The economy continues to show strength, so why does it seem that projects are being put off and decisions on furniture slow in coming? Blame the bulls and bears on the elephants and donkeys: During major election years, the economy holds its breath, which means projects are put off until politics is sorted out.
And it has nothing to do with the party in power or the one that is poised to take over. Capitalism hates volatility, and this election cycle is the definition of volatile, so until economic watchers exhale, expect some chop when it comes to furniture buying decisions.
Since 1928, the Standard & Poor’s 500 — a widely watched benchmark of U.S. large-cap companies — has dropped an average of 2.8 percent in presidential election years that don’t include an incumbent seeking re-election, according to Stephen Suttmeier, technical research analyst at Bank of America Merrill Lynch Global Research. Of the eight years in a two-term presidential cycle, the final year of the second term when the incumbent can’t run is the only one that has averaged negative market returns, Suttmeier says. By contrast, in years when the sitting president is up for re-election, the S&P 500 has averaged returns of 12.6 percent. The average for all years from 1928 through 2014 is 7.5 percent.
Unfortunately, political pundits tend to spread fear rather than fact when pushing their candidate’s policies, so it might be better to turn off CNBC and FOX for the duration of the election. There’s a name for it: confirmation bias. It is when investors seek out only information that reinforces their worldview. Time magazine noted on March 6, 2009, for instance, Stanford professor Michael Boskin argued that Obama’s policies, marked by higher spending, taxes and regulations, were “killing the Dow.” If you were fearful, this insight from a respected economist might have reinforced your inclination to sell.
The problem is that all pundits, like investors, tend to see things through the lens of their own political views. Boskin was chairman of George H.W. Bush’s Council of Economic Advisers, and March 6, it turned out, was about the absolute low point of the bear market in 2009. If you let this warning send you to the sidelines, you would have missed out on more than 11,000 Dow points. Columbia economist Joseph Stiglitz, a key adviser to President Bill Clinton, argued that George W. Bush’s 2003 tax cuts would be reckless and ineffectual, especially for new-economy companies. Those who listened and pulled out of the market missed a chance to double their money in tech stocks over the next four years.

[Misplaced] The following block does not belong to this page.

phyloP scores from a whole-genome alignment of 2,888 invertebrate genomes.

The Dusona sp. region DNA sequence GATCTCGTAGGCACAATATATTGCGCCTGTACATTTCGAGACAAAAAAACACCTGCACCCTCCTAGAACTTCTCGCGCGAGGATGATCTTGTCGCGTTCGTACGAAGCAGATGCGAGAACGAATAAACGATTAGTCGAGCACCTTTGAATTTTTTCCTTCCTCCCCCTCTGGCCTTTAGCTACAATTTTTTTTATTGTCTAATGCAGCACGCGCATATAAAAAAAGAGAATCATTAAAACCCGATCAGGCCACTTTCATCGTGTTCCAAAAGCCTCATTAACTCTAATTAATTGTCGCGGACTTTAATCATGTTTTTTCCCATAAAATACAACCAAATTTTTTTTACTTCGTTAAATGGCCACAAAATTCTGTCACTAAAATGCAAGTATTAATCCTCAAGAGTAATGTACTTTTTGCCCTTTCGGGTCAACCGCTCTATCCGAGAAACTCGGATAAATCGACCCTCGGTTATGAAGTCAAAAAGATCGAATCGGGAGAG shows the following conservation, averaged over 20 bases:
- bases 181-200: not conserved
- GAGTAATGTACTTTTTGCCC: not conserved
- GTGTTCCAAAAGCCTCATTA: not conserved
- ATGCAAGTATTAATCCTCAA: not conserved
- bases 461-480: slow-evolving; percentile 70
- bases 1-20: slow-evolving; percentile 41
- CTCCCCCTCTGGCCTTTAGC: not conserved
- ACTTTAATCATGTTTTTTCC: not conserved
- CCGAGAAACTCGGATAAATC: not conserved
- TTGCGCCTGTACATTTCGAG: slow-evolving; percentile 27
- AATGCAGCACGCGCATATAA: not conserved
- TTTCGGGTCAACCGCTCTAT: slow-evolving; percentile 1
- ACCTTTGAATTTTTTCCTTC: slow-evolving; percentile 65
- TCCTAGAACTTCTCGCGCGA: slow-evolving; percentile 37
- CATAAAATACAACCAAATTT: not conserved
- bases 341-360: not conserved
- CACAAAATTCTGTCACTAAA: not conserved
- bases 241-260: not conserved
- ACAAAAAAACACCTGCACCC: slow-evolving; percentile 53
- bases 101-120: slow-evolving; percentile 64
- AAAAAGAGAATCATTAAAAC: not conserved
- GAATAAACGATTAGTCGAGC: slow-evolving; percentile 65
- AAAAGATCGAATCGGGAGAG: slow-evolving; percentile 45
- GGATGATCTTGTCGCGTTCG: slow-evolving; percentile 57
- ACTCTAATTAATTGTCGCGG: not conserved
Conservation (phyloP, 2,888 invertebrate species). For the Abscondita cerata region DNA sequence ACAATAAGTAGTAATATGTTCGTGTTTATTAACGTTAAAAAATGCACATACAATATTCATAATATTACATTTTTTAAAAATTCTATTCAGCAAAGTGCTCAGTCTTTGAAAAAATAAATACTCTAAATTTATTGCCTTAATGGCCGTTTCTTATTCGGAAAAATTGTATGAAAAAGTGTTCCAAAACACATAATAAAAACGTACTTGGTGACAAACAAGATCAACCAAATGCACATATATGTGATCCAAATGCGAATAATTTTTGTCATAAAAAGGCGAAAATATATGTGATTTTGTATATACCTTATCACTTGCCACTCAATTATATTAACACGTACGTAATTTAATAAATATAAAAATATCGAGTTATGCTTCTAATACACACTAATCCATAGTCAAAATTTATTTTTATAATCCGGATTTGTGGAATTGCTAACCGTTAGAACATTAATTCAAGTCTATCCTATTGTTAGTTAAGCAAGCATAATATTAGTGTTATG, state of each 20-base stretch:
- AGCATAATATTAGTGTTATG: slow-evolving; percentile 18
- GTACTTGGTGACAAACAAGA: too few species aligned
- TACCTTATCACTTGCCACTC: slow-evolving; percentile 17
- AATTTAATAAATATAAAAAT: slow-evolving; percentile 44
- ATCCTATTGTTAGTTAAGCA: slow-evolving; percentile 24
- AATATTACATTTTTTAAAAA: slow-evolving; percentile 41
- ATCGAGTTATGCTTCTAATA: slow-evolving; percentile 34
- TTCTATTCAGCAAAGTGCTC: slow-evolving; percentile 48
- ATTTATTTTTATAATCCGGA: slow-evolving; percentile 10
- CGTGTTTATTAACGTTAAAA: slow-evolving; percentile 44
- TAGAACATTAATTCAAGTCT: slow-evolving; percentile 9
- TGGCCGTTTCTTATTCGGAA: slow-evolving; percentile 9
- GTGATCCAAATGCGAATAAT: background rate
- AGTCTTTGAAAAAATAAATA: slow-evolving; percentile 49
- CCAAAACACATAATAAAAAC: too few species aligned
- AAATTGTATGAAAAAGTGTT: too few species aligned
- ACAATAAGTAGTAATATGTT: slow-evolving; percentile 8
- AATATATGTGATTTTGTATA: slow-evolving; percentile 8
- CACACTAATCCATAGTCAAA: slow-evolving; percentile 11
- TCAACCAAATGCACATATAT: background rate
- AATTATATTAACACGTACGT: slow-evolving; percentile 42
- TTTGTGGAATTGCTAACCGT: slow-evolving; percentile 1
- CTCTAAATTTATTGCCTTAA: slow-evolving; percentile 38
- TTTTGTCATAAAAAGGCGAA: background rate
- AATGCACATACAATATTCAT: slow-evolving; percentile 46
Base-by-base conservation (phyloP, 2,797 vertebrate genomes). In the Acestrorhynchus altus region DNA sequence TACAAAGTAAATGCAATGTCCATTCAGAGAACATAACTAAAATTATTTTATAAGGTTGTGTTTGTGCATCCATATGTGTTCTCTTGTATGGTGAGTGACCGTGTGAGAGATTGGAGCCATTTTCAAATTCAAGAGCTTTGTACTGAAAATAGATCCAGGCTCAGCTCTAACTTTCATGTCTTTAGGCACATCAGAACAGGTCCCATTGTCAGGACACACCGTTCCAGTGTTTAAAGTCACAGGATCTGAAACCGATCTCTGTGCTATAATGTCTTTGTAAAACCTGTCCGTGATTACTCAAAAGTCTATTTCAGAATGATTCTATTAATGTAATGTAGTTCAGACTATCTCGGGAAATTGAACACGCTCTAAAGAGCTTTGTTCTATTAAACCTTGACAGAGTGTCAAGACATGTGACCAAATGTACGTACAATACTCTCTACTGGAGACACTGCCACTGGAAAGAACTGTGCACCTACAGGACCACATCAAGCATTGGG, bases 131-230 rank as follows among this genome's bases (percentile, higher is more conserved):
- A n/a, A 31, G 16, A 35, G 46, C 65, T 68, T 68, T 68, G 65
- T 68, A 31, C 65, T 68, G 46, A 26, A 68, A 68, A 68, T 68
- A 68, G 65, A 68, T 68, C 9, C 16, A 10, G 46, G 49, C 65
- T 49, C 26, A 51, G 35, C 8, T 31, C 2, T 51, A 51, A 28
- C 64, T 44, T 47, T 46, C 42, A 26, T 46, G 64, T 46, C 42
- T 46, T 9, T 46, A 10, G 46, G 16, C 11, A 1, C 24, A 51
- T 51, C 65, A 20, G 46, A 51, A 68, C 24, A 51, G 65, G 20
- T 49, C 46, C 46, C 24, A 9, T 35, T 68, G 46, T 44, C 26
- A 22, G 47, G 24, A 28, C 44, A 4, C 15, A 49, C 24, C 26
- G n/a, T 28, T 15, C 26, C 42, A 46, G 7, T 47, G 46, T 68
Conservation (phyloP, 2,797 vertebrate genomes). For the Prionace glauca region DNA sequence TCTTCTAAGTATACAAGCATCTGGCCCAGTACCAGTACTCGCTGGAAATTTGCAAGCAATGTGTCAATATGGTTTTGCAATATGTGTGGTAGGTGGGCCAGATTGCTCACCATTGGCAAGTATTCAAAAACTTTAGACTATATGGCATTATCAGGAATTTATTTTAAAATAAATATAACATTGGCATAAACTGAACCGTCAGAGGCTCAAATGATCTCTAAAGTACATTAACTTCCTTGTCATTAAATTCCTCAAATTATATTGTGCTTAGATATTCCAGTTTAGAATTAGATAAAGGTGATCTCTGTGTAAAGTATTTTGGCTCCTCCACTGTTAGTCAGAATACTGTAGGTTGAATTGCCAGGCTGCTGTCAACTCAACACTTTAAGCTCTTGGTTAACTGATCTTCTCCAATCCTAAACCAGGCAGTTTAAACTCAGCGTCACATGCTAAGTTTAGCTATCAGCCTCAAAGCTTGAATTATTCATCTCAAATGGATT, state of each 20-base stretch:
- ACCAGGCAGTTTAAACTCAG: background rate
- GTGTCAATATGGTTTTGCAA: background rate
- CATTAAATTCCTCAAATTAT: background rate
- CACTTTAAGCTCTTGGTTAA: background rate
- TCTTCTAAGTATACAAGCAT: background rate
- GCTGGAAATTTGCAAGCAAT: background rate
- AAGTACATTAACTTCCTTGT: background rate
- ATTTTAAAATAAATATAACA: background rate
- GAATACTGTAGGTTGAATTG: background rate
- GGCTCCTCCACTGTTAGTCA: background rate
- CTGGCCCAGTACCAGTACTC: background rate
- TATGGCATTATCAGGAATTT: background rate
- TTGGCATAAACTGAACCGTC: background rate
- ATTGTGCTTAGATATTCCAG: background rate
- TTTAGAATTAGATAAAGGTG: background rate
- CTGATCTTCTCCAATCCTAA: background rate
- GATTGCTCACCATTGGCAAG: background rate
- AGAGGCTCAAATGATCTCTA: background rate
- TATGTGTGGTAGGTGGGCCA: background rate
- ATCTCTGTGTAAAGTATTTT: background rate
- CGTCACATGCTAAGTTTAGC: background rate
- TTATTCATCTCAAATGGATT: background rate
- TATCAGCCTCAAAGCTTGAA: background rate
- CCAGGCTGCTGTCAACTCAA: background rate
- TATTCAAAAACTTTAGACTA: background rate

All presidential elections are volatile, but when a departing two-term president leaves office as Obama is about to, it creates a void that financial markets typically find unnerving. According to Merrill Lynch, continuity isn’t the only reason markets prefer presidents seeking re-election. They also like incumbents because, as they’re trying to get re-elected, they tend to obsess over economic issues and promote market-friendly policies. “Statistics such as unemployment and economic growth are highly correlated with an incumbent being re-elected,” says Mary Ann Bartels, head of Merrill Lynch Wealth Management Portfolio Strategy.
Incumbents also are going to be doing as much as they can to support the business cycle, make things look good and make people feel good, so those people will say, “I’m going to re-elect this person.”
Whether rational or not, the election does affect the business cycle. Some 60 percent of business economists say uncertainty about the November vote is damaging prospects for growth this year, according to a survey released in June. In its latest forecasts, members of the National Association for Business Economics have once again marked down their expectations for this year, pegging the overall growth in gross domestic product at just 1.8 percent. That’s down from 2.2 percent in the group’s March survey and 2.6 percent in December of last year.
“Businesses are generally prepared to not have everything go their way, but they have a much harder time when they don’t know what’s going to happen or what to expect,” says Greg Daco, head of U.S. macroeconomics at Oxford Economics and a NABE survey analyst.
The election has an impact on commercial real estate as well. According to research by Jones Lang LaSalle, which tracked the New York market to see if previous elections impacted commercial leases, there was a significant drop in new leasing activity, especially among businesses occupying more than 100,000 square feet of space, during election years.
If it makes you feel better (though it shouldn’t), political uncertainty seems to be a problem around the world. From Brexit to the rise of nationalist views, nearly one in four NABE economists say those issues are important factors that will hold back the world’s economy the next two years. The global economy is stuck in a “low-growth trap” that governments will have to make concerted efforts to break out of, warns the Organization for Economic Cooperation and Development in a recent report.
With businesses and consumers cautious about spending and investing, the OECD forecast global growth at just 3 percent this year, unchanged from 2015, and the slowest pace since the end of the Great Recession.
Not all the election news is gloomy. The economy may look forward to a possible “relief rally” in 2017, after a new president takes over. On average, the first year of a new presidential term sees the markets rise by 6 percent. That’s below the 7.5 percent average for all years (going back to 1928), but still a positive signal the country has survived its latest election drama intact.